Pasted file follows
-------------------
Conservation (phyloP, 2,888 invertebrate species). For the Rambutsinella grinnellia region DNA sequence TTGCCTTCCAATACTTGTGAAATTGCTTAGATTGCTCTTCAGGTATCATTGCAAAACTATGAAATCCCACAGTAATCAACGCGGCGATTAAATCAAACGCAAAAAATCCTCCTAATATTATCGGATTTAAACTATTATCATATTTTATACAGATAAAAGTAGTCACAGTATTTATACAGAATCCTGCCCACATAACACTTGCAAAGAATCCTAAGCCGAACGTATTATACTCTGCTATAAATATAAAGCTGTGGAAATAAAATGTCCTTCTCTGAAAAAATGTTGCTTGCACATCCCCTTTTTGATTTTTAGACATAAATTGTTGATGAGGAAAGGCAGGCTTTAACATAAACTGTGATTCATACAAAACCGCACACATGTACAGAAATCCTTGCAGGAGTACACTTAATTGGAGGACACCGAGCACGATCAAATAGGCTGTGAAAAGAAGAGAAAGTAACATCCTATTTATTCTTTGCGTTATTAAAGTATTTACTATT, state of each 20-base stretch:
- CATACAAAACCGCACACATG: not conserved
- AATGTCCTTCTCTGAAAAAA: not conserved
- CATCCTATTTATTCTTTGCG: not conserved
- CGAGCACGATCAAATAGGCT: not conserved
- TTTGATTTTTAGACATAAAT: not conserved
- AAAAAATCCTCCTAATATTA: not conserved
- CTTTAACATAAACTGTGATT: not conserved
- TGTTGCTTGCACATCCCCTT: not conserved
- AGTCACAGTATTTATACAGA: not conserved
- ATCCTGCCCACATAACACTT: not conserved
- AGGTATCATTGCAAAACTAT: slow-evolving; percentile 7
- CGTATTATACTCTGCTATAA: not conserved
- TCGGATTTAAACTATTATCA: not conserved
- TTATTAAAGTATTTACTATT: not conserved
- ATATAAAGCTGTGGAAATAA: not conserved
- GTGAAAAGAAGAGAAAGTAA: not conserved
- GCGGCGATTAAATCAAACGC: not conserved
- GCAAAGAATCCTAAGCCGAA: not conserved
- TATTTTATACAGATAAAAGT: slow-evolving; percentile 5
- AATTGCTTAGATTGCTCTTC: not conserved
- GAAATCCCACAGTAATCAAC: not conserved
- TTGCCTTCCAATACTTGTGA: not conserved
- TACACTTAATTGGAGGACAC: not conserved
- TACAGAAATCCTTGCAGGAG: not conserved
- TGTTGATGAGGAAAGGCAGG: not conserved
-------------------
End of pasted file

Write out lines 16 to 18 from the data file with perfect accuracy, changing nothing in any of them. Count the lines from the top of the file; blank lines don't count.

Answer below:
- ATATAAAGCTGTGGAAATAA: not conserved
- GTGAAAAGAAGAGAAAGTAA: not conserved
- GCGGCGATTAAATCAAACGC: not conserved